This pattern of alternating troughs and ridges arcing across North America is something that is called a Rossby wave train and this particular pattern is known as the Pacific-North American pattern (PNA).  The PNA pattern is suspected to be caused by variations in heating along the equator.  Here's an example of what the PNA pattern is supposed to look like during the winter of a strong El Nino year:

This looks a fair bit like our anomaly pattern above, though our exact pattern is shifted a little further south and west. Because our current pattern is rather similar to this classical PNA pattern, we would say that the current pattern projects strongly on the PNA.  We can measure the correlation between the upper-level pattern of ridges and troughs every day with the classic PNA pattern.  Here's a time series of what that has looked like over the past few months from the Climate Prediction Center:

The more closely the current pattern matches the PNA pattern, the more positive the index here. We can see that, at least since mid-December, this PNA index has been slightly positive for the most part.  Remember that the cannonical PNA pattern in the map above is most prominent during El Nino periods.  Despite some signs last year that an El Nino was going to develop, we have not developed a strong El Nino this winter.  Here's the Nino 3.4 index over the past two years:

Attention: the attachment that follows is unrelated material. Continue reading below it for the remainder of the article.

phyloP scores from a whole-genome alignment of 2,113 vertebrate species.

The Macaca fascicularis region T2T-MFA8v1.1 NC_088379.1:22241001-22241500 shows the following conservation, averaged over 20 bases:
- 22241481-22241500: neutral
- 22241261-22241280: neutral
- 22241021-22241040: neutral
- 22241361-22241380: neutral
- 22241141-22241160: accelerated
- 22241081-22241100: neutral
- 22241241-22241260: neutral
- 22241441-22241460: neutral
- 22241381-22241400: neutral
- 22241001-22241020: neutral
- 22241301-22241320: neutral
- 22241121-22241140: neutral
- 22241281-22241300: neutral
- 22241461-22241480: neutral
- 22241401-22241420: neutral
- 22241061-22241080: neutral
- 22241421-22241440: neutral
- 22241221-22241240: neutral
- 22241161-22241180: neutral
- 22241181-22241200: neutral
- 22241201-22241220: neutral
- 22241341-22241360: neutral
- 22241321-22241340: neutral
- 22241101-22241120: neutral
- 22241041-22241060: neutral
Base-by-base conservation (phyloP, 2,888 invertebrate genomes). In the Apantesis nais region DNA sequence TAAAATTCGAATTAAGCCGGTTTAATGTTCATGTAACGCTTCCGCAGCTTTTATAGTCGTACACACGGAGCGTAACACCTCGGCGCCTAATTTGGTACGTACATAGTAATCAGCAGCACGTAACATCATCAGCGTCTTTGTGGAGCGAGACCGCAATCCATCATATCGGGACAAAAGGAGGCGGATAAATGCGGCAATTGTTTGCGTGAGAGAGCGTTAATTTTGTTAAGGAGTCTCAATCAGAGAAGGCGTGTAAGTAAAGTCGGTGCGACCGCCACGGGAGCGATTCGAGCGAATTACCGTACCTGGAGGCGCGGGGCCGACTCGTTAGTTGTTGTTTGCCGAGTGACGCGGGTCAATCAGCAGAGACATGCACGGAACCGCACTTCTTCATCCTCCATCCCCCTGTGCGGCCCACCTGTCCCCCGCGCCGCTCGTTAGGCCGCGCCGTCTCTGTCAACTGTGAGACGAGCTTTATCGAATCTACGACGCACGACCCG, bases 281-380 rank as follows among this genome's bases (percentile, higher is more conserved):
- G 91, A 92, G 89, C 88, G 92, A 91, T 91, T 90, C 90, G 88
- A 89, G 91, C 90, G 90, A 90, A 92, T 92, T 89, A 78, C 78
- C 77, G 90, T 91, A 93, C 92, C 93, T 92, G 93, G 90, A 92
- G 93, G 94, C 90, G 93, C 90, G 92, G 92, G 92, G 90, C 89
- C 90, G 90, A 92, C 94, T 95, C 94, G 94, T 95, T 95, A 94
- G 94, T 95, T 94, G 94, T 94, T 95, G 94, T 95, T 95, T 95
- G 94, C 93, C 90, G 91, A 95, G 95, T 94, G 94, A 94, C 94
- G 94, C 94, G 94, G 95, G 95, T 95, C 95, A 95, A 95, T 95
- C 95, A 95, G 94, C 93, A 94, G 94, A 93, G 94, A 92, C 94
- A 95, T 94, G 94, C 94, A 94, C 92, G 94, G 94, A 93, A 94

You can see that though we've been in a weakly positive (El Nino) phase for much of 2014 and into 2015, the values have not gotten up to 1.0 yet, which is a commonly-used threshold for declaring an El Nino event.

So we've been stuck in an "almost" pattern for the past several months---a weak El Nino and a weak PNA pattern.  Notice, however, in the plot of the PNA index above that there are several red lines extending into March that represent different long-range forecasts of the PNA index.  Notice that most of the forecasts are actually predicting a significant swing into a negative PNA phase.  This would mean that the pattern is more like the opposite of the PNA: more troughing in the west and ridging in the east.  Our longer-range weather forecasts are also hinting at this.  So, we may finally be getting out of this rut...